Zion: We’re born again praying under Phaneroo Ministries International. They were given the authority to officiate weddings, so if you’re having the wedding in a different place, say a hotel, for the government to recognize it as church, it needs to be gazetted. You go to URSB and go through the procedure and then it will be gazetted and recognized as church.
Wasn’t it a difficult procedure?
Zion: You have a lawyer that helps you out. In our case, the lawyer was part of the ministry, so basically, the ministry helped us.
How many people did you invite to the function?
Zion: We invited 100. Initially, we wanted 80 but when family came in, the number was pushed to 100.
How long did each event take, seeing that everything had to happen in one day?
Zion: We informed people that the arrival time was 9 am including the bako, breakfast was at 9:30am. 10 am was when the function was to begin. Unfortunately, it rained so much in the morning.
(Elijah intercepts): It was not a problem, the rain was God’s blessing, it made us, the bako arrive a little late but whatever it did, it was for our own good.
Zion: We began at around 11 am and made sure we did the most important traditional things. For instance, I didn’t have a lot of girls, I just had one group of girls coming out to do the kugema. They greeted first, then I came out. Elijah’s sister brought flowers, I picked him out and introduced him to my family, then I went back to change and when I came out again, I was given away.
What bits did you cut out?
Zion: We removed things like cutting the cake with my brother, speeches were pushed to the reception time in the evening. Usually, there’s a man of God that preaches but since my brother is a pastor, we asked him to step in and because he knew about the time frame in which we were working, he was so brief. That’s how we were able to do only the most important traditional things and get done with the kuhingira. Then we had church.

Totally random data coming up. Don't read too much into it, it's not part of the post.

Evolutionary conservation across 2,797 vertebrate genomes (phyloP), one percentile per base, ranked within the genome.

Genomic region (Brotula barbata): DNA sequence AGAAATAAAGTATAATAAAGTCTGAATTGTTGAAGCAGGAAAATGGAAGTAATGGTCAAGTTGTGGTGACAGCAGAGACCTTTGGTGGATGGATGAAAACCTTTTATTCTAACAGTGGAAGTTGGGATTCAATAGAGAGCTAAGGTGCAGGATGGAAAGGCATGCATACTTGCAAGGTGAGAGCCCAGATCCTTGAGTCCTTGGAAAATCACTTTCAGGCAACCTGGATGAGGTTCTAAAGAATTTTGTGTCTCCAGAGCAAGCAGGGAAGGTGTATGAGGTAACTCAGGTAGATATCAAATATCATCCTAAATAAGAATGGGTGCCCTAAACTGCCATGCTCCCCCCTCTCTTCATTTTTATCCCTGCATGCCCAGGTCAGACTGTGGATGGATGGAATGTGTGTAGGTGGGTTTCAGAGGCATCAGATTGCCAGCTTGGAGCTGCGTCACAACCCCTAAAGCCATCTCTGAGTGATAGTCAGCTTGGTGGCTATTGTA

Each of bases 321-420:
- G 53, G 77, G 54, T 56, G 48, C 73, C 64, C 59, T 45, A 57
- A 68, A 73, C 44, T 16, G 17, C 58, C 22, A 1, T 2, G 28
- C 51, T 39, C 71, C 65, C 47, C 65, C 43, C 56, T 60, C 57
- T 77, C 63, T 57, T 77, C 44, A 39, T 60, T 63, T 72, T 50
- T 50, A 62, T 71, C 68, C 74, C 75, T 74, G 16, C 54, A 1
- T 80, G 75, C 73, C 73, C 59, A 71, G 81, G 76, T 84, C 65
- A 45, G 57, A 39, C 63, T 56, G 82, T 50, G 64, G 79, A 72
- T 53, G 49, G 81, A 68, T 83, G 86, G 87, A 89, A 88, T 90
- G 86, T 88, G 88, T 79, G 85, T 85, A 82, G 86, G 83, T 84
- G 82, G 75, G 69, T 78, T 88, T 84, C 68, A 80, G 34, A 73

What did Elijah’s family bring and how did you manage to transport the bride price home from the venue?
Zion: Traditionally, among the Bakiga, the bride price comes before the kuhingira. Usually, when the groom comes for the first official visit, which is called okugamba obugyenyi, that’s when discussions on bride price are held. After concluding and agreeing, when the groom is ready, he brings the bride price. It had already come home before the kuhingira was organized. However, on the day of kuhingira, he still came with gifts. When the time came to present the gifts, my family received them and immediately loaded them back on the same truck. A prior arrangement had been made by my husband to have the gifts brought to the event venue and presented and thereafter driven home on the same truck. My family didn’t have to worry about that. All we had to do was have some relatives on the truck to take it home and get it offloaded, and for someone to stay home and oversee the activity.
How long was church?
Zion: The church began at around 1:00 pm and it took about 45minutes to 1 hour just as we’d planned. The man of God was right on point.
Coming back to reception, was décor changed?